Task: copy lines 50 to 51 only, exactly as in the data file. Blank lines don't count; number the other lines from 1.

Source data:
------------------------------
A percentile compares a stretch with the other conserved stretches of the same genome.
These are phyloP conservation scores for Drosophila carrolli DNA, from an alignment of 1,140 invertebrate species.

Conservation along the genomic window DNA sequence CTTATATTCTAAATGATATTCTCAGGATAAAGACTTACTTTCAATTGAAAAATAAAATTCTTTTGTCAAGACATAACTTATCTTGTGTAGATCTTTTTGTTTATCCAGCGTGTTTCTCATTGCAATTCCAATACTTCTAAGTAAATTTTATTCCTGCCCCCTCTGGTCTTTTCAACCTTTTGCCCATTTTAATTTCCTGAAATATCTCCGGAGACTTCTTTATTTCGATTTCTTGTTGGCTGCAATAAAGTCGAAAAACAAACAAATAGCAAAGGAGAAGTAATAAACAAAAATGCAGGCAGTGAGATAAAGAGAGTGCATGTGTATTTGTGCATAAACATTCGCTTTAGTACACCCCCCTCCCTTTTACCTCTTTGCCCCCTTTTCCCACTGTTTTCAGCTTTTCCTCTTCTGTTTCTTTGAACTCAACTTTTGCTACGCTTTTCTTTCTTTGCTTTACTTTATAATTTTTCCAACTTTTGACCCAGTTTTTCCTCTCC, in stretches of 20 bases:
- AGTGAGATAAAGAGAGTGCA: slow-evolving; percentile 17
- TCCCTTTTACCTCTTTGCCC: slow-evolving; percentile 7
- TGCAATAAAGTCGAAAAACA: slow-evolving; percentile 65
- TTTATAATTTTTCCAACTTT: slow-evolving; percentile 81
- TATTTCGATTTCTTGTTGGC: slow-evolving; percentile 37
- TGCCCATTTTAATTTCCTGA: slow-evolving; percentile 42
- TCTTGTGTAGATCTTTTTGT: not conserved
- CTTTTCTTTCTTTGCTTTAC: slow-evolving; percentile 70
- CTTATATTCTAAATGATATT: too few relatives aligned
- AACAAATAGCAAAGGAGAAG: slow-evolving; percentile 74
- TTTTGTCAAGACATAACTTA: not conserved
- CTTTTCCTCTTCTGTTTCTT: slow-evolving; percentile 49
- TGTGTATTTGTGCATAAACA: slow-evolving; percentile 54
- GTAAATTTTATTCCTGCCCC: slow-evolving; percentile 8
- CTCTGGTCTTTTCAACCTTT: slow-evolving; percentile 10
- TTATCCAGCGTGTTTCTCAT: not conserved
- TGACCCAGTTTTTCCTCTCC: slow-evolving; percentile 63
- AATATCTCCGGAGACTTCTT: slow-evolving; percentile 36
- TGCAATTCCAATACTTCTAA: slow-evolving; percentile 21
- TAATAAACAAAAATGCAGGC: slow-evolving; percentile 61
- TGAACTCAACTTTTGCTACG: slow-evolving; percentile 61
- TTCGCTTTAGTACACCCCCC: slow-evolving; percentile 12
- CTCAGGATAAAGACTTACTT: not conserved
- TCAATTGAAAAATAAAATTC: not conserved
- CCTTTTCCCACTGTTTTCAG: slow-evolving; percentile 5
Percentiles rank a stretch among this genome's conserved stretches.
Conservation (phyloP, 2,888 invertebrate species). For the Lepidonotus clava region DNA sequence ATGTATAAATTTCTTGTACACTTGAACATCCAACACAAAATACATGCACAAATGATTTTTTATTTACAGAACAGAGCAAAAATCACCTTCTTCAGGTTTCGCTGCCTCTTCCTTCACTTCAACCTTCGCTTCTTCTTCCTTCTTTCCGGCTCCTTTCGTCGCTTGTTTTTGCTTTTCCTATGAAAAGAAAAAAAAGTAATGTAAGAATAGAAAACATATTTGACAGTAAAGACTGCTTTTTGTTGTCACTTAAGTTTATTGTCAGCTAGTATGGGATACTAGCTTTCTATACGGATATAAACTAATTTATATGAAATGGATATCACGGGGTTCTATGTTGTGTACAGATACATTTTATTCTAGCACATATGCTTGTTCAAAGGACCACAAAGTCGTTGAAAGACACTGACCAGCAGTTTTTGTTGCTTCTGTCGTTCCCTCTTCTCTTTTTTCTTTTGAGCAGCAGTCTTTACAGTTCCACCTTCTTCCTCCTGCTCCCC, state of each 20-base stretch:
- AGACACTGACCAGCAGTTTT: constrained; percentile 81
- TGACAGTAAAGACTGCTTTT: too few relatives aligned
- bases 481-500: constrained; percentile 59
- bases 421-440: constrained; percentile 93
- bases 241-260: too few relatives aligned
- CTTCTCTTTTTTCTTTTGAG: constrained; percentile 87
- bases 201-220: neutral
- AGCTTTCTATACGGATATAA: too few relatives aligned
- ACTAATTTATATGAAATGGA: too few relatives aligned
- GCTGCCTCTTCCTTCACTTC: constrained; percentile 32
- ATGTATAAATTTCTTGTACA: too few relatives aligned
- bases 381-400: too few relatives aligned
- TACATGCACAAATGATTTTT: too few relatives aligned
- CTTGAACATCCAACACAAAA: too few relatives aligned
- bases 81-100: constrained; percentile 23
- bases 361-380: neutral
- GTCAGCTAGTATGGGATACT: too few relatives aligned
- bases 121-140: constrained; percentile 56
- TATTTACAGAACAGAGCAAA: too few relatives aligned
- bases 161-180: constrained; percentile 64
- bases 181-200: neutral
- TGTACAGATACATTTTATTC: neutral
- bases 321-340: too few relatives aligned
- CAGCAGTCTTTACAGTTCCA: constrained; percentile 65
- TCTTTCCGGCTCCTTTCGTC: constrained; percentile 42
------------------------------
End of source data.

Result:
- bases 161-180: constrained; percentile 64
- bases 181-200: neutral